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5054/03

PHYSICS
Paper 3 Practical Test

October/November 2003
2 hours

## As specified in the Confidential Instructions

For each of the questions in Section A, you will be allowed to work with the apparatus for a maximum of
20 minutes. For the question in Section B, you will be allowed to work with the apparatus for a maximum of
1 hour.
You are expected to record all your observations as soon as these observations are made.
An account of the method of carrying out the experiment is not required.
At the end of the examination, hand in only the Answer Booklet.

This document consists of 5 printed pages, 3 blank pages and an inserted Answer Booklet.
MML 5476 3/03 S55531
UCLES 2003

UNIVERSITY of CAMBRIDGE
Local Examinations Syndicate

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## CAMBRIDGE INTERNATIONAL EXAMINATIONS

General Certificate of Education Ordinary Level

2
Section A
Answer all questions in this section.

In this experiment, you will determine the energy changes of a toy car as it moves down a ramp.
You have been provided with a ramp, a toy car, a half-metre rule, a stopwatch and a set square.
(a) The two lines on the ramp are a distance s of 0.90 m apart. Place the front of the car level
with the line at the top of the ramp. Release the car and determine an average value for the
time t taken for the car to travel to the lower line. Record your measurements and calculations
(b) Calculate the final speed v of the car as it reaches the lower line on the ramp given that
v=

2s
.
t

(c) Measure the vertical height h through which the car descends as it moves a distance of
0.90 m along the ramp. Draw a diagram to explain how you did this.
(d) Record the mass m of the car, which is given on the card.
(e) Calculate
(i)

the potential energy EP lost by the car as it descends through the height h, given that
EP = mgh,
where g = 9.8 N/kg,

(ii)

the kinetic energy EK gained by the car as it moves through the 0.90 m distance, given
that
EK = 1_2 mv 2.

(f)

## Comment on the results you have obtained in (e).

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2

In this experiment, you will determine the density of the material from which a metre rule is made.
You have been provided with a metre rule, a knife edge, a 100 g mass and a small rule with mm
(a) Balance the metre rule on the knife edge in order to determine the position of the centre of
mass of the rule. On page 3 of your Answer Booklet, record the distance d of the centre of
mass from the 0.0 cm end of the rule.
(b) Set up the apparatus as shown in Fig. 2.1, with the 100 g mass placed close to the 0.0 cm
end of the rule.

## centre of mass of rule

100 g
mass
knife
edge
Fig. 2.1
The knife edge should be placed at a point between 0.0 cm and 50.0 cm so that the system
balances. Determine the distances x and y, showing clearly how these were obtained.
(c) Calculate the mass m of the metre rule given that m =

100x
grams.
y

(d) Determine the average width w and the average thickness t of the metre rule. Also record the
length l of the metre rule.
(e) Calculate
(i)

(ii)

## the density of the material of the rule given that =

5054/03/O/N/03

m
.
V

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3

In this experiment, you will investigate the frictional force opposing the motion of a block of wood
to which masses have been added.
You have been provided with a block of wood with a hook at one end, a newton-meter and some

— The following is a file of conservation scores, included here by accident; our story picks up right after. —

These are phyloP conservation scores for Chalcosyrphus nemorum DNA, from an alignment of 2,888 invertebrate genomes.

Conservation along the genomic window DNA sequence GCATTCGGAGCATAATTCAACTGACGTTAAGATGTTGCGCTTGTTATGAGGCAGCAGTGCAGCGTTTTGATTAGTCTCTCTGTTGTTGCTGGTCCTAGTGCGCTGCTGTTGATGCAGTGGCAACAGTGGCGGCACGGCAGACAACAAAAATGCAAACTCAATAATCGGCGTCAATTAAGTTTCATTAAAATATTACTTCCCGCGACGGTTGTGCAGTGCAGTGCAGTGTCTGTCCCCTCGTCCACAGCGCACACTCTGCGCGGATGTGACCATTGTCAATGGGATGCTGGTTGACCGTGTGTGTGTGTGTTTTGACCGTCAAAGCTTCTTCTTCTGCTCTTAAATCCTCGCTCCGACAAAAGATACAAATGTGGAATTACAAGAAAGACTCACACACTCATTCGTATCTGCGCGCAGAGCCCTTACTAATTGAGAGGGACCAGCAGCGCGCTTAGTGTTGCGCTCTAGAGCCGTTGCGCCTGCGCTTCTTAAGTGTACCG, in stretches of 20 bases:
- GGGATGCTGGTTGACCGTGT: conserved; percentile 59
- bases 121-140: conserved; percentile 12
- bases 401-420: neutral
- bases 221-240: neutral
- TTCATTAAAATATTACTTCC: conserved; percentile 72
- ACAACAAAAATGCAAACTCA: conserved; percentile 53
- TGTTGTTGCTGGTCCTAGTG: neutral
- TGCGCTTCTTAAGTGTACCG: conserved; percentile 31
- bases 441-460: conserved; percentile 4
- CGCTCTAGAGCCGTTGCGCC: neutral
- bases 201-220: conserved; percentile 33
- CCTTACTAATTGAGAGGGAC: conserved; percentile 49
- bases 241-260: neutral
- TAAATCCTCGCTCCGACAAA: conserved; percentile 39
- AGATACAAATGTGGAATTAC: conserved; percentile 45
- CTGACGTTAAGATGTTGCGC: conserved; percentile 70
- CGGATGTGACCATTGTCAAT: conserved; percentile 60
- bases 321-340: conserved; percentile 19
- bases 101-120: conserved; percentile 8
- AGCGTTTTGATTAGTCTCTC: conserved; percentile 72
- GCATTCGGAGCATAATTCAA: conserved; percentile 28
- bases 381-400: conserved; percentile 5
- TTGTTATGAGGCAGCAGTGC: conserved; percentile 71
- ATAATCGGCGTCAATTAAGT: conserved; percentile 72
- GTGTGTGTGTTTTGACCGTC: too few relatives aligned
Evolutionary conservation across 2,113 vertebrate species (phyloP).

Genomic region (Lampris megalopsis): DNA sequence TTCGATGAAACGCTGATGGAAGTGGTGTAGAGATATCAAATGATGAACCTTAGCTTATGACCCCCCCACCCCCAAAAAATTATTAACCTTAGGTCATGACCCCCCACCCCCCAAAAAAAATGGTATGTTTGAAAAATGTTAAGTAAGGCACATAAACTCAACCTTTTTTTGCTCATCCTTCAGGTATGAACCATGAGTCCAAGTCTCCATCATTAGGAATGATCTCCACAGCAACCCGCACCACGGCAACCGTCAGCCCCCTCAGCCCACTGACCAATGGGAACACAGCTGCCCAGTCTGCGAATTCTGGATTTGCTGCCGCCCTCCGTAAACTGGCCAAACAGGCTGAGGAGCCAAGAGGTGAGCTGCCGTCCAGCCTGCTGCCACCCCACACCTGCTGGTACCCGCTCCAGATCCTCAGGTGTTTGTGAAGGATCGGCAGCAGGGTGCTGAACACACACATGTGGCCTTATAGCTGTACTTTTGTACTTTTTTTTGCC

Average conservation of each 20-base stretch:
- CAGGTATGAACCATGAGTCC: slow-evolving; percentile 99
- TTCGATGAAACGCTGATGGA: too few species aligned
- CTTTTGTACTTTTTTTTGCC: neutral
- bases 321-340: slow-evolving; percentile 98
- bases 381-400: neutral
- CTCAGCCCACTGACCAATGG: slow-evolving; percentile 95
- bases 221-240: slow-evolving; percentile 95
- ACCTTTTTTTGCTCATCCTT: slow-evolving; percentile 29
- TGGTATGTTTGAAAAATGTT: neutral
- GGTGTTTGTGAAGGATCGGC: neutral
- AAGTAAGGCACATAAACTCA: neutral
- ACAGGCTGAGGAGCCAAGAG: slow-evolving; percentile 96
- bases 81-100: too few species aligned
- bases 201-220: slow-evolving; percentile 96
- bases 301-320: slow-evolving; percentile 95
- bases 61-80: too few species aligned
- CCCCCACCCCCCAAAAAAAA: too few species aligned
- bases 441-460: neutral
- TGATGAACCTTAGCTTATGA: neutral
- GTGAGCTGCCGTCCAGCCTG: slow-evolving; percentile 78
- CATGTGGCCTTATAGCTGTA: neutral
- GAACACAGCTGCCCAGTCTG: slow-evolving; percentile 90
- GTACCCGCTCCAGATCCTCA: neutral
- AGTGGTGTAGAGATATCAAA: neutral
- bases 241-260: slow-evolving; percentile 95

50 g masses.
(a) Place a 50 g mass on top of the block of wood. Pull the block horizontally across the bench at
constant speed by means of the newton-meter, as shown in Fig. 3.1.
50 g mass
newton-meter
pull
block of
wood

bench surface

Fig. 3.1
Determine an average value for the force F required to move the block across the bench at
(b) Record the mass MB of the block, which is given on the card. Also record the total mass MT of
the block with the added mass.
(c) Calculate the total weight W of the block with the added mass given that
W = MTg,
where g = 9.8 N/kg.
(d) Calculate a value for the coefficient of friction between the block and the bench given that
=

F
.
W

(e) It is expected that, when different masses are placed on the block, the value of will remain
constant. Repeat the experiment with two 50 g masses and then with three 50 g masses
placed on the block. Comment on the results that you obtain.

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Section B

In this experiment, you will investigate the power dissipated in a length of resistance wire.
You have been provided with a metre rule to which a length of resistance wire has been attached,
an ammeter, a voltmeter, a switch, a power supply, a fixed resistor and two crocodile clips.
(a) On page 5 of your Answer Booklet, draw a diagram of the circuit that has been set up by the
Supervisor.
(b) Adjust the positions of the crocodile clips on the wire so that a length l of 80.0 cm of
resistance wire is connected in the circuit. Close the switch and record the current I in the
circuit and the potential difference V across the length of wire. Open the switch. Take care not
to touch the fixed resistor because it may be hot.
(c) Calculate the power P dissipated in the wire given that P = IV.
(d) For a range of lengths l of wire, record the current I in the circuit and the corresponding
Booklet. Include in your table a column for values of P and your results from (b) and (c).
(e) Switch off the circuit.
(f)

Using the grid on page 7 of your Answer Booklet, plot a graph of P/W on the y-axis against
l/cm on the x-axis.

(g) Draw a smooth curve through your points. Find the length lM of wire at which the maximum
power PM is dissipated.
(h) Using the value of the resistance of a one metre length of the wire which is given on the card,
find the resistance corresponding to the length lM of wire.

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